4. While, I’ll acknowledge the passivity of the American people, despite their overwhelming disdain for the President and his plans for Iraq, its important to remember the role that government rightfully plays in directing the public dialog. Remember, it was Congress, who in 2003, failed to subject the nuclear claims of the White House to due scrutiny. Despite the notable authors you’ve listed pm, who wrote fiery discourse on the duties of the citizens, the average citizen was not significantly more engaged in political discourse than he is today. The citizen in the 18th century, was concerned with issues that faced him: family, economy, health. It is the duty of our elected representatives to, “hold their feet to the fire”, not always the people. Gore’s claims about a largely apathetic and trivial electorate, are as true today as they were then. That is why we have a representative democracy and not a direct one. As long as the political scene is not dominated by a single agenda or party, opposing factions will generally keep the country in a stable place. Its not that reason plays a lesser role in the media or the people, but rather in the opposition party. While Republicans began to pollute our national discourse, the Democrats had the responsibilty to demand better. Just now, the Senate has finally conceded to the White House, and will not be demanding withdrawl dates in Iraq. Just watch CSPAN every now and then. The national discourse is in disarray, because the one in Congress isn’t living up to expectations.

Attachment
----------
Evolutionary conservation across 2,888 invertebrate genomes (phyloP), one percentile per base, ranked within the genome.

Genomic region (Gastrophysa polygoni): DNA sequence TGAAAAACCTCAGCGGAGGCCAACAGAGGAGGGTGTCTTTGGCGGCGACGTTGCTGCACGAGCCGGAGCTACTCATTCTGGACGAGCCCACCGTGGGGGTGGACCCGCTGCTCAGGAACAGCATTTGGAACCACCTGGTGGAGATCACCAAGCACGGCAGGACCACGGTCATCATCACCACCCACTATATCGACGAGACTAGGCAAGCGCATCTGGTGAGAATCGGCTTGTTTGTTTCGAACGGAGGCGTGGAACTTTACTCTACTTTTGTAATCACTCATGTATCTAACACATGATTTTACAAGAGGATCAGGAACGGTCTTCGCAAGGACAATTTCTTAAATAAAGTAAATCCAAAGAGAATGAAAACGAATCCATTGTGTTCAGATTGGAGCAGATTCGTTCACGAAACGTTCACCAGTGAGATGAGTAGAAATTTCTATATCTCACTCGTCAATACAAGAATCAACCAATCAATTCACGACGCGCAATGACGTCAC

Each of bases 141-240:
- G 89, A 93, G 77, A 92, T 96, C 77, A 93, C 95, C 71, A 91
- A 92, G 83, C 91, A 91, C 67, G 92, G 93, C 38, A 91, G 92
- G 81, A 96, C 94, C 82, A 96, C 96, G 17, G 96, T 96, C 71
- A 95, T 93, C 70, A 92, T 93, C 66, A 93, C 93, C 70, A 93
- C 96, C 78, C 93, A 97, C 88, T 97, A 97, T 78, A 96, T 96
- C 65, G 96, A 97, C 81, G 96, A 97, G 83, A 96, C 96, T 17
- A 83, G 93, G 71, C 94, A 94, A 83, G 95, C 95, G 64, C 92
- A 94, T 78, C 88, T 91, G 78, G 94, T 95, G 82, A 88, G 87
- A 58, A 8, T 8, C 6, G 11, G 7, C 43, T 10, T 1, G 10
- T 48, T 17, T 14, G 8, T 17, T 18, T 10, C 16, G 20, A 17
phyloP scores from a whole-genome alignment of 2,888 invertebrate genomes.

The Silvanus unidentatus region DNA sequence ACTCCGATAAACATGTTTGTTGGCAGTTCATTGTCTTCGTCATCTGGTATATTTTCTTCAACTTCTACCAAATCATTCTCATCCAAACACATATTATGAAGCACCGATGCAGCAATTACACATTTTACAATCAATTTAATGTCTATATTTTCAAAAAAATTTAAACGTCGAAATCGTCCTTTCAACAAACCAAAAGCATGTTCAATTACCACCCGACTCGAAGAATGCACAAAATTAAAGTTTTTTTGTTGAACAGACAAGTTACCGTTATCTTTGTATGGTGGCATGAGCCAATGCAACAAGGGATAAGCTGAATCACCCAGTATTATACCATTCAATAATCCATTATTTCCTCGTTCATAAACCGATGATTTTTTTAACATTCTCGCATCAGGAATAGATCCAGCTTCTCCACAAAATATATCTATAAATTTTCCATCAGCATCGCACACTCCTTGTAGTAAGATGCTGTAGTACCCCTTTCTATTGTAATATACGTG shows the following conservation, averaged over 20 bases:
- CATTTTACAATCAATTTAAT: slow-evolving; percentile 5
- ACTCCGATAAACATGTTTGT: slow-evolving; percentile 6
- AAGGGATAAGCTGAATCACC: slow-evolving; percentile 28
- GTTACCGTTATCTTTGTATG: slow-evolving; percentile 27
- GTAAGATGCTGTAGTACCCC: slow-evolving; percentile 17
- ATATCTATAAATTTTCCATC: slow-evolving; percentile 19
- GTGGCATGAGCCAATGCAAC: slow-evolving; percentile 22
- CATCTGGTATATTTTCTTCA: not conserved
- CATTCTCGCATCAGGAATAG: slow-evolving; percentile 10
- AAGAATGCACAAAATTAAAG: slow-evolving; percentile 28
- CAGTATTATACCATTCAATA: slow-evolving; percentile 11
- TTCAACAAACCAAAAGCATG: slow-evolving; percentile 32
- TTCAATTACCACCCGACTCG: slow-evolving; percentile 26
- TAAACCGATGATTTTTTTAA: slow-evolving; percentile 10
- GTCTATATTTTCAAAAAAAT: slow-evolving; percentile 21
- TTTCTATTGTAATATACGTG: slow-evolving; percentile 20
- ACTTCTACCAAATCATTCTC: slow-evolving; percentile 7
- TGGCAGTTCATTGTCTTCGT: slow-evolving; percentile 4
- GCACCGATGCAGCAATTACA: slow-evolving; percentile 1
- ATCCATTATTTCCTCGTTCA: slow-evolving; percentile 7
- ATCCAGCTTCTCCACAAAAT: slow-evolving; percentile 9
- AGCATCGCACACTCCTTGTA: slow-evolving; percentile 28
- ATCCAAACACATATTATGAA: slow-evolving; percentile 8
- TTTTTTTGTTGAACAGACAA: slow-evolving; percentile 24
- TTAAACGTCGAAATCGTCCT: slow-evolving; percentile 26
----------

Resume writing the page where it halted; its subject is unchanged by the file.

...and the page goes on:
5. “Despite the notable authors youíve listed pm, who wrote fiery discourse on the duties of the citizens,”

    actually, paine and franklin aside, they wrote far more about the duties and action of governments, not just their citizens.

    “Goreís claims about a largely apathetic and trivial electorate, are as true today as they were then. That is why we have a representative democracy and not a direct one.”

    i think i’m going to require some textual evidence for this claim. this sounds a bit hamiltonian for my tastes.

    “As long as the political scene is not dominated by a single agenda or party, opposing factions will generally keep the country in a stable place.”

    this is exactly what madison argues in Federalist No. 10,

    “Its not that reason plays a lesser role in the media or the people, but rather in the opposition party.”

    can you expand on this a bit. it’s puzzling as structured. i’m not sure i followed your example.

    “The national discourse is in disarray, because the one in Congress isnít living up to expectations.”

    then isn’t it the task of the people to “hold their feet to the fire,” say, in the fall ’06 elections? we americans are far too willing to abdicate our role in democracy and the national discourse in the face of the big bad government, who just won’t listen. there are many more of us than there are of them and we hold the key their power–votes–and we need to use that.